49 Figure 18 Challenges facing businesses Challenges Top 3 challenges % % Parking for customers 48% 41% Commercial rents/ business rates 37% 30% Market sector/competition 32% 23% Crime/Anti-social behaviour 27% 19% Deliveries /unloading 25% 14% Government Regulations 23% 12% Housing property prices 22% 11% Broadband/digital infrastructure 20% 12% Demand for products and/ or services 20% 9% Staff costs 20% 8% Premises/availability of premises 20% 13% Access to finance 16% 11% Availability of skills 16% 8% Quality of staff 15% 8% Transport 14% 8% Parking at customer's premises 1% 1% Planning policy/licencing 1% 0% Dirty streets <1% 0% Waste collection/recycling <1% <1% Don't know/ None 11% 1% Other 6% 5% Weighted base: 726/649 (all respondents/all respondents excluding those suggesting no challenges) Other challenges faced by at least 20% of businesses include Government regulations, housing property prices, premises/availability of premises, broadband/digital infrastructure, staff costs and demand for products/services. As shown in the right hand column in the table above, businesses who faced challenges were also asked which of the challenges that they felt affected their business aspirations were the three biggest challenges. Challenges most frequently referred to as being in the top three again include parking, commercial rents/business rates, market sector/ competition and crime/ antisocial behaviour. Whilst access to finance is only referred to as a top 3 challenge by 11% of business overall, this is discussed by 26% of not for profit/social enterprises and 16% of sole traders compared with 9% of registered companies and 7% of partnerships. Parking Parking is referred to as a challenge by nearly half of all businesses (48%) and by significantly higher proportions of businesses in the Accommodation and Food (70%) and Retail (63%) sectors, in Brixton (59%) and those rating Lambeth Council as either not very or not at all business friendly (62%). 47

50 Parking is referred to as being among the three biggest challenges for 41% of businesses. This is slightly lower than the proportion referring to this as a top 3 challenge in 2011 (58%). Whilst this is lower, care needs to be taken in comparisons with the parking category being split in the 2015 survey with a separate code added for deliveries/unloading (which was also referred to as a top 3 challenge by 14% [see table above]). NB. There is also some overlap in the 2015 data where businesses refer to both parking and deliveries/unloading within their top 3 challenges. Parking is significantly most frequently referred to as a top 3 challenge by businesses in Brixton (58%) and by those in the Wholesale, Retail and Motor Trades (61%), Education, Health and Public Administration (56%) and Accommodation and Food (55%) sectors. This is again inline with findings from the 2011 Lambeth Business Survey where businesses in Brixton and those in the Retail sector were those most frequently discussing parking as a key challenge. More than half (54%) of businesses majority owned by those from Asian ethnic backgrounds suggest parking to be a top 3 challenge, with this the case for 50% of those majority owned by Black and 39% White ethnic backgrounds. There is also a direct link here to type and location of businesses majority owned by those from Asian and Black ethnic backgrounds. The map overleaf shows the location of businesses referring to parking as a challenge/top 3 challenge faced by their business. (Blue circles indicate where a challenge is referred to as just a challenge, with red circles indicating where the challenge is rated as a top 3 challenge). 48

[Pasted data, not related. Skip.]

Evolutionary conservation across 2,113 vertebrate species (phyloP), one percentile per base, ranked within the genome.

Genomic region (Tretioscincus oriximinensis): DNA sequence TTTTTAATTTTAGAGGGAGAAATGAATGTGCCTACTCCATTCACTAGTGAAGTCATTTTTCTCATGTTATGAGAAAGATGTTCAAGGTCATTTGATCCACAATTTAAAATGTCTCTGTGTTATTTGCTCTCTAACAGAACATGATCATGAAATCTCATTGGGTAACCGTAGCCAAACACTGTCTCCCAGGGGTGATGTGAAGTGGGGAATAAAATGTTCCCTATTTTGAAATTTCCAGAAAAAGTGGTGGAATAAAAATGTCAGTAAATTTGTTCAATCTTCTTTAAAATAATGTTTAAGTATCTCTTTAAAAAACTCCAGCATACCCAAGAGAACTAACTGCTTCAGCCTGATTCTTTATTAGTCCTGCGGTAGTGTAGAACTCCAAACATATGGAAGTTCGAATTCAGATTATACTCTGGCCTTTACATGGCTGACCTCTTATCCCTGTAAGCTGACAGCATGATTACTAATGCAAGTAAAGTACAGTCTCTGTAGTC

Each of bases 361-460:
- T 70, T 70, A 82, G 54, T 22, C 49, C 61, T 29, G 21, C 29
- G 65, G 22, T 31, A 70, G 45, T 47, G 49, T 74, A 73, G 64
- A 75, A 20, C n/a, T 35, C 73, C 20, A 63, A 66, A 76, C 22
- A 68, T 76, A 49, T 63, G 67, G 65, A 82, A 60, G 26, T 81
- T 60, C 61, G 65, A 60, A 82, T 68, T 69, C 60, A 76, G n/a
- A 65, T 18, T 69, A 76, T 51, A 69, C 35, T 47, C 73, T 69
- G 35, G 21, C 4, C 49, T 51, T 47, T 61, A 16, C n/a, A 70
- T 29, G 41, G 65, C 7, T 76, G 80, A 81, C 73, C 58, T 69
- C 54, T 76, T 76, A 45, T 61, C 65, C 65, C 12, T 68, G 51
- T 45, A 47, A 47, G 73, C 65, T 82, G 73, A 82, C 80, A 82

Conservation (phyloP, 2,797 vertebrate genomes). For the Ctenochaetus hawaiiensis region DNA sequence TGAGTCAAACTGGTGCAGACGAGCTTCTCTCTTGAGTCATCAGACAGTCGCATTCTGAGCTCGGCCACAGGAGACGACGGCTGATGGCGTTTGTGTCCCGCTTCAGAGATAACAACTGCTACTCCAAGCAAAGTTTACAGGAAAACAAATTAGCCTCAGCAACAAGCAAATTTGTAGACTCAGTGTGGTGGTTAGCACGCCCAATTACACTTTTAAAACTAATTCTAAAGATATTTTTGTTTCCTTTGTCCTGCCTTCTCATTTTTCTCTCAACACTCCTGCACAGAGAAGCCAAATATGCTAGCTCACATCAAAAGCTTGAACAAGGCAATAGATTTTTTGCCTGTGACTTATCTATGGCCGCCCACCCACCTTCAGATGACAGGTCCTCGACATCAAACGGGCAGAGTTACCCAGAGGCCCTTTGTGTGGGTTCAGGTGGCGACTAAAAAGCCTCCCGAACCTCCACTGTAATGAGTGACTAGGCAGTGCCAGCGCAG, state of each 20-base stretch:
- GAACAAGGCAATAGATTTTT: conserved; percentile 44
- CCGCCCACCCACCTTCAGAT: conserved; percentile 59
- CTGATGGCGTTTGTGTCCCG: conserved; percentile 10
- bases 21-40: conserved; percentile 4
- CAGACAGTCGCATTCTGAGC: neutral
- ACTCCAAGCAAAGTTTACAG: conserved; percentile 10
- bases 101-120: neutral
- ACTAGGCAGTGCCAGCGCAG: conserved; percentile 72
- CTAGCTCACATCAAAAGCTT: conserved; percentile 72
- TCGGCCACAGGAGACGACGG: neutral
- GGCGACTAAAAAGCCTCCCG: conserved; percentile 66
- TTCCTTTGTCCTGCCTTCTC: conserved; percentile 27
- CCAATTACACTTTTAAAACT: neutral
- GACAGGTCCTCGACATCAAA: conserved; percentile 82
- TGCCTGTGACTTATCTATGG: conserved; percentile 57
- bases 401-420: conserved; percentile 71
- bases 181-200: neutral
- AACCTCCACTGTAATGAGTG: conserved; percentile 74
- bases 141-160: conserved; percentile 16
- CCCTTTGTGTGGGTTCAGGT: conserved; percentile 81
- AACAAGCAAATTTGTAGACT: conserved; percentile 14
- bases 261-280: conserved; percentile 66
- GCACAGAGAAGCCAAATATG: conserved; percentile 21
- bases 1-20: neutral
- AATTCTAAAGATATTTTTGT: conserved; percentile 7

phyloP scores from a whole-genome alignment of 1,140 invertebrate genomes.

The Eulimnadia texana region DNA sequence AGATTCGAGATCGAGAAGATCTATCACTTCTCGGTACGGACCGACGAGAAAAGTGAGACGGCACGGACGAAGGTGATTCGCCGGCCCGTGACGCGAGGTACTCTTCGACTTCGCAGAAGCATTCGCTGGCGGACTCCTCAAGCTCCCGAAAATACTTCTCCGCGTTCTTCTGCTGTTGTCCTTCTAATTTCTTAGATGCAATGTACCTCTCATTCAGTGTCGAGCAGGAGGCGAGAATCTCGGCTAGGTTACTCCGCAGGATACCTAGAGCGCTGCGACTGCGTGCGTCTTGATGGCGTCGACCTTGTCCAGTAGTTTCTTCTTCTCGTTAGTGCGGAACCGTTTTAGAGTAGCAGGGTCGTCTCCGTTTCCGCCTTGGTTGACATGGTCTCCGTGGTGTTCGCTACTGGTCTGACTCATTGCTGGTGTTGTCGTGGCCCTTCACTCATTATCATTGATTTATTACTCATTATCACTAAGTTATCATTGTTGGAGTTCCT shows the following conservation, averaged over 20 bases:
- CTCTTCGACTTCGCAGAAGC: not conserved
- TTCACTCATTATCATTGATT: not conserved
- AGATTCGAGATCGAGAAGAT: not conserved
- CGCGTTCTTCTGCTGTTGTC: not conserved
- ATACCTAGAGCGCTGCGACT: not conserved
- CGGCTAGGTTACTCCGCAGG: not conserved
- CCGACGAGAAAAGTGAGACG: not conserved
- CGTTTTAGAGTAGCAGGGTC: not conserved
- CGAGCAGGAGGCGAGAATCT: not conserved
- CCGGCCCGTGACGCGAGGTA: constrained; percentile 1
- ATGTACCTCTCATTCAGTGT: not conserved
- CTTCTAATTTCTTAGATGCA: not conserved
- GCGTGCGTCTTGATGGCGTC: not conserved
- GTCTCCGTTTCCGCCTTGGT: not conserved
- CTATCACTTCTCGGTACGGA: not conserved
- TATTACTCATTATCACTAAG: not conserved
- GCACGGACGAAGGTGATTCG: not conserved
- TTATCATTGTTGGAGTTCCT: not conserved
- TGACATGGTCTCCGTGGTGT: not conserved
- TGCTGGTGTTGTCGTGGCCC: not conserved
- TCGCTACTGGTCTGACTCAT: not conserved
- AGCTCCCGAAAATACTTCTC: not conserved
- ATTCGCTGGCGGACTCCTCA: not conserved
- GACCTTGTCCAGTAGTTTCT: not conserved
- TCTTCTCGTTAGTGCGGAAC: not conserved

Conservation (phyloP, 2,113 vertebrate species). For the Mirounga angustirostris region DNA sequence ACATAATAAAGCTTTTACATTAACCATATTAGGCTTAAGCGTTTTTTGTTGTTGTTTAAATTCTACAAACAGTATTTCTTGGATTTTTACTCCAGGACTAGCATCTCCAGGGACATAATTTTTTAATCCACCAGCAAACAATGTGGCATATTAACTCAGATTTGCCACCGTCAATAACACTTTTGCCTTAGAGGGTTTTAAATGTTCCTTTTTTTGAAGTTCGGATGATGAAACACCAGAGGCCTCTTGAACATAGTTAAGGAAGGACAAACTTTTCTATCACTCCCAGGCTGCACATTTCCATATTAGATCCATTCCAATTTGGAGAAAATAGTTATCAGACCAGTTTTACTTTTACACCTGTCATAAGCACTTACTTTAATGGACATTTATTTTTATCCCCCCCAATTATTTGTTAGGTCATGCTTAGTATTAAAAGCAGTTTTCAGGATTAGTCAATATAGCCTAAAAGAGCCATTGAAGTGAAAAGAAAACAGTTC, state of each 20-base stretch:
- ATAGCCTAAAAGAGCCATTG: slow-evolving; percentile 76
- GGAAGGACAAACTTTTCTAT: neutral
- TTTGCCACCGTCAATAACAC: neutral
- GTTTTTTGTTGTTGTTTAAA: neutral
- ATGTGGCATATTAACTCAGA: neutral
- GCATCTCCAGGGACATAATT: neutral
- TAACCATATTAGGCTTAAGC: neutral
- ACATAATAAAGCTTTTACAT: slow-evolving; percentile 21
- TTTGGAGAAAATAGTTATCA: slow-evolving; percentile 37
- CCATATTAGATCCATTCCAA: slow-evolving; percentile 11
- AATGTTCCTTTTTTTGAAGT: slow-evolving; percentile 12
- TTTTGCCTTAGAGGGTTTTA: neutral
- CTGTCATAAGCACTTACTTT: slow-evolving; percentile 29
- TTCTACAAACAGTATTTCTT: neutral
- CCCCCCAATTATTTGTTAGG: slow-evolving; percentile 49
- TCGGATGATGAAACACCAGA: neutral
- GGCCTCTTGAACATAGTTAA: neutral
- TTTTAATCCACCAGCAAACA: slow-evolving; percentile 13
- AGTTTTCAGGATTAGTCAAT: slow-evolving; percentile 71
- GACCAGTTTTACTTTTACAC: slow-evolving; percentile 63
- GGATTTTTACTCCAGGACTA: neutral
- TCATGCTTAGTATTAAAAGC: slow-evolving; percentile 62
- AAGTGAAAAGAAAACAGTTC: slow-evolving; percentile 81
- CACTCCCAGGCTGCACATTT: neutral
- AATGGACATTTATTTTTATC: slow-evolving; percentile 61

51 Map 6: Location of businesses referring to Parking for customers as a challenge/top 3 challenge 49

52 Commercial rents/business rates Commercial rents and business rates are more frequently discussed as a top 3 challenge by 30% overall with this most frequently discussed in Clapham (36%) and Stockwell (36%). This is also the case among businesses in the Retail sector (47%). In considering the type of business, commercial rents and business rates are seen as a top 3 challenge by highest proportions of sole traders (34%). Some 44% of businesses majority owned by those from Asian backgrounds select commercial rents and business rates as a top 3 challenge compared with 33% of businesses majority owned by those from White and 24% from Black ethnic backgrounds. The map overleaf shows the location of businesses referring to commercial rents/business rates as a challenge/top 3 challenge faced by their business. 50

53 Map 7: Location of businesses referring to Commercial rents/business rates as a challenge/top 3 challenge 51

54 Crime/anti-social behaviour Crime and anti-social behaviour is a top 3 challenge for just under one in five businesses (19%). This is most frequently the case among businesses located in the Stockwell (24%), Brixton (21%) and Norwood (21%) CLIP areas. Businesses in the Retail and Accommodation and Food sectors also more frequently refer to crime and anti-social behaviour as a top 3 challenge (30% and 29% respectively), along with businesses majority owned by those from Asian backgrounds (where 29% refer to this as a top 3 challenge compared with 18% of businesses majority owned by those from White and 16% from Black ethnic backgrounds). The map overleaf shows the location of businesses referring to crime/anti-social behaviour as a challenge/top 3 challenge faced by their business. 52

55 Map 8: Location of businesses referring Crime/anti-social behaviour as a challenge/top 3 challenge 53

56 Deliveries/Unloading Some 14% of businesses overall rate deliveries/unloading as a top 3 challenge for their business. This ranges from 7% of businesses in the North Lambeth CLIP area to 21% in Waterloo and 22% in Norwood. Again, deliveries/unloading is more frequently rated as a top 3 challenge by businesses in the Retail (24%) and Accommodation and Food (22%) sectors but is also the case for 21% of businesses in the Production, Construction & Agriculture sector. The map overleaf shows the location of businesses referring to deliveries/unloading as a challenge/top 3 challenge faced by their business. 54